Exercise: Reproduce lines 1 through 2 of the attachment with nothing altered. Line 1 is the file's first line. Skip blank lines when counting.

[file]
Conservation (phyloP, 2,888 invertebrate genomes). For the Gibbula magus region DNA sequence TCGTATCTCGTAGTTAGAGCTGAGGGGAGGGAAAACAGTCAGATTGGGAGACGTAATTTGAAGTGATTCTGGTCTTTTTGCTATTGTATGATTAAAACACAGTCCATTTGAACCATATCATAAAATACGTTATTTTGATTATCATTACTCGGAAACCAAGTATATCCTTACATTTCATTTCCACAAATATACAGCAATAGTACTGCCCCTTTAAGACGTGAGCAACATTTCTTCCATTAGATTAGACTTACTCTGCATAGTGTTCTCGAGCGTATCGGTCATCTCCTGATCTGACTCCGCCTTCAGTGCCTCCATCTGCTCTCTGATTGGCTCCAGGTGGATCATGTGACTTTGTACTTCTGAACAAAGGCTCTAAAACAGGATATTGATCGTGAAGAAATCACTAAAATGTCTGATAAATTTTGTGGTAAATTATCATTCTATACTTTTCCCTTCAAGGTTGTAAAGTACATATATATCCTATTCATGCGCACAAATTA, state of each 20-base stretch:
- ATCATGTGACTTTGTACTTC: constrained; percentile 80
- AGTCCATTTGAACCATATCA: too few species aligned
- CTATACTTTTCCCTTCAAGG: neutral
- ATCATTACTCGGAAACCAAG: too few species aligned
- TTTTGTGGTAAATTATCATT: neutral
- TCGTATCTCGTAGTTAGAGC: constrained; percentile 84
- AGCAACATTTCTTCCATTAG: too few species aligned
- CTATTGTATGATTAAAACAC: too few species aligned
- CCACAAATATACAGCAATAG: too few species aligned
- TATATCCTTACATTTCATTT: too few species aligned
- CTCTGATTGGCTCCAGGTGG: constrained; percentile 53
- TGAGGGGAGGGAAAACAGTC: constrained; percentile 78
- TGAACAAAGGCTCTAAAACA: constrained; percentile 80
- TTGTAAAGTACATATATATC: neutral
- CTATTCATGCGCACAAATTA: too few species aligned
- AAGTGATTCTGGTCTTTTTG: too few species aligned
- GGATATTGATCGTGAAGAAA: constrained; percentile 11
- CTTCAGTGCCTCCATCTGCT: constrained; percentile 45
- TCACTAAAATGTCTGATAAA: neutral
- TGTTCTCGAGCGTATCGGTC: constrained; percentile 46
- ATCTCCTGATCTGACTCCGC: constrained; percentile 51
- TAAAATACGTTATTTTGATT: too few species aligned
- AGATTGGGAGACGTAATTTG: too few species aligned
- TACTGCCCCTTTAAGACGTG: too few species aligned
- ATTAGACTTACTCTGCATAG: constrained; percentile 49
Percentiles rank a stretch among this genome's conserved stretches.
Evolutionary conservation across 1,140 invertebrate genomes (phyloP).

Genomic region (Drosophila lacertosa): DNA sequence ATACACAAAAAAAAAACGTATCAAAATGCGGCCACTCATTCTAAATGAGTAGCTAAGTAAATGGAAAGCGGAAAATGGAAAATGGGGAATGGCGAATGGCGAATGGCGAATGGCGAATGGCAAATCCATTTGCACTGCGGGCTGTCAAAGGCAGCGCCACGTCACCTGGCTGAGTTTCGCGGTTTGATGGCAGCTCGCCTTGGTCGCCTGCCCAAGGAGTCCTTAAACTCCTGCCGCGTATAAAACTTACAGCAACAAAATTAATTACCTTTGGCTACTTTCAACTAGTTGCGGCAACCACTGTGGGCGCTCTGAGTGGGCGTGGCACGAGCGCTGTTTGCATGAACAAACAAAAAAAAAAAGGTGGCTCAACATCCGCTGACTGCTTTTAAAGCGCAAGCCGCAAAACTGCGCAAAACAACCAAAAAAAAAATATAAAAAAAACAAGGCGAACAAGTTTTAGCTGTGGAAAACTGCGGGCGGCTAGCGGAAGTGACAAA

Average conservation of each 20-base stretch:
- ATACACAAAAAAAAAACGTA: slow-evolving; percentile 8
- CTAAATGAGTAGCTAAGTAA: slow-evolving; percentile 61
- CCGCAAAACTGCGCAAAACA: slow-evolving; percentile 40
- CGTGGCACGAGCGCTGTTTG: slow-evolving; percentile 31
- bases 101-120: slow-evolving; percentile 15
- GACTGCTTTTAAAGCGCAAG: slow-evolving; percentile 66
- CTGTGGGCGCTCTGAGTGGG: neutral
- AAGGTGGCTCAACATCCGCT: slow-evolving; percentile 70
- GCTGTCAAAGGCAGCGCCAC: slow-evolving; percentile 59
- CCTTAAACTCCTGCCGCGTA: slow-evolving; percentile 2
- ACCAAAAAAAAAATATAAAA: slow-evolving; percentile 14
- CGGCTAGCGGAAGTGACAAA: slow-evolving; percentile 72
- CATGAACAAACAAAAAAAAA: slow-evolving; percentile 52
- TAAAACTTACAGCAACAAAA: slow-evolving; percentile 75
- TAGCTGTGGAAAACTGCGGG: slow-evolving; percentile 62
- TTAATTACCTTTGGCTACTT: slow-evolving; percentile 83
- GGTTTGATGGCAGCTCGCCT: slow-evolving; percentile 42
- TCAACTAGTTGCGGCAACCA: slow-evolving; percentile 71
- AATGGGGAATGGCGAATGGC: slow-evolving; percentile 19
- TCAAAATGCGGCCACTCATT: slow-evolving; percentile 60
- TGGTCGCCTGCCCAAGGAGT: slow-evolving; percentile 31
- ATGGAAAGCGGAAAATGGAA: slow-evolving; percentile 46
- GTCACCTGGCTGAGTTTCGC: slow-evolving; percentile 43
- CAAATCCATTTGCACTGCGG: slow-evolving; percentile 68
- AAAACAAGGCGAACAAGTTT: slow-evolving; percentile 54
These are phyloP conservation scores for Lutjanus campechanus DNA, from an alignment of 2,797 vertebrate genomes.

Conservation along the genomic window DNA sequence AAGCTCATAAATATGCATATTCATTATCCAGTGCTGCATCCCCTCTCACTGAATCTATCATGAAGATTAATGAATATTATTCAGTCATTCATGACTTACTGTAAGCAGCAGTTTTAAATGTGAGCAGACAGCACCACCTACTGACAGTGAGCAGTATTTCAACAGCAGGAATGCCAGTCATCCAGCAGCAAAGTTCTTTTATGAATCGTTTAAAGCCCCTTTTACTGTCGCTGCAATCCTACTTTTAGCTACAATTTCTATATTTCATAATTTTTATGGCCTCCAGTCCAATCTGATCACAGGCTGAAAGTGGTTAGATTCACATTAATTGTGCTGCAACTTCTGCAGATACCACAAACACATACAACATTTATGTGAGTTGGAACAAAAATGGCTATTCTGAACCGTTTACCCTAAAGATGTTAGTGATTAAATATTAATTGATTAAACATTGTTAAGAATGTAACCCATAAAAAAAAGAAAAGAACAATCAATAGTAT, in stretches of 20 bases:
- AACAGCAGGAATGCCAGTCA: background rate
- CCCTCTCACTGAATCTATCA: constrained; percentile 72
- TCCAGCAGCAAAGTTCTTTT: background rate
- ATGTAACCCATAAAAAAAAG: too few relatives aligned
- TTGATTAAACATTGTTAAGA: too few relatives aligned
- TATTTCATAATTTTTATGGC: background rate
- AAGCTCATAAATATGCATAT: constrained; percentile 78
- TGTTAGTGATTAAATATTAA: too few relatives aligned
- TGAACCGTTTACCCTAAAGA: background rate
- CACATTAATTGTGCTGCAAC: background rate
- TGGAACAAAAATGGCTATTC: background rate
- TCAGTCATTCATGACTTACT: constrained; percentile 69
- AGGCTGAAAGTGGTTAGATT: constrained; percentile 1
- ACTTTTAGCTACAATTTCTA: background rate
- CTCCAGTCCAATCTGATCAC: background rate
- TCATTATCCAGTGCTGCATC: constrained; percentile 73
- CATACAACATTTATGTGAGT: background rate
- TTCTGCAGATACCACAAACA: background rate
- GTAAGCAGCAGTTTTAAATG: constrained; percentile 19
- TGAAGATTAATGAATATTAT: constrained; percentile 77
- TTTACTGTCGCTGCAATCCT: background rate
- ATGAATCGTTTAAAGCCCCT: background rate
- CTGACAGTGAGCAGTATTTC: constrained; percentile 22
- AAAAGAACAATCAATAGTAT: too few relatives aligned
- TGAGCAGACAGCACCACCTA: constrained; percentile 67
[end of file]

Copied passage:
Conservation (phyloP, 2,888 invertebrate genomes). For the Gibbula magus region DNA sequence TCGTATCTCGTAGTTAGAGCTGAGGGGAGGGAAAACAGTCAGATTGGGAGACGTAATTTGAAGTGATTCTGGTCTTTTTGCTATTGTATGATTAAAACACAGTCCATTTGAACCATATCATAAAATACGTTATTTTGATTATCATTACTCGGAAACCAAGTATATCCTTACATTTCATTTCCACAAATATACAGCAATAGTACTGCCCCTTTAAGACGTGAGCAACATTTCTTCCATTAGATTAGACTTACTCTGCATAGTGTTCTCGAGCGTATCGGTCATCTCCTGATCTGACTCCGCCTTCAGTGCCTCCATCTGCTCTCTGATTGGCTCCAGGTGGATCATGTGACTTTGTACTTCTGAACAAAGGCTCTAAAACAGGATATTGATCGTGAAGAAATCACTAAAATGTCTGATAAATTTTGTGGTAAATTATCATTCTATACTTTTCCCTTCAAGGTTGTAAAGTACATATATATCCTATTCATGCGCACAAATTA, state of each 20-base stretch:
- ATCATGTGACTTTGTACTTC: constrained; percentile 80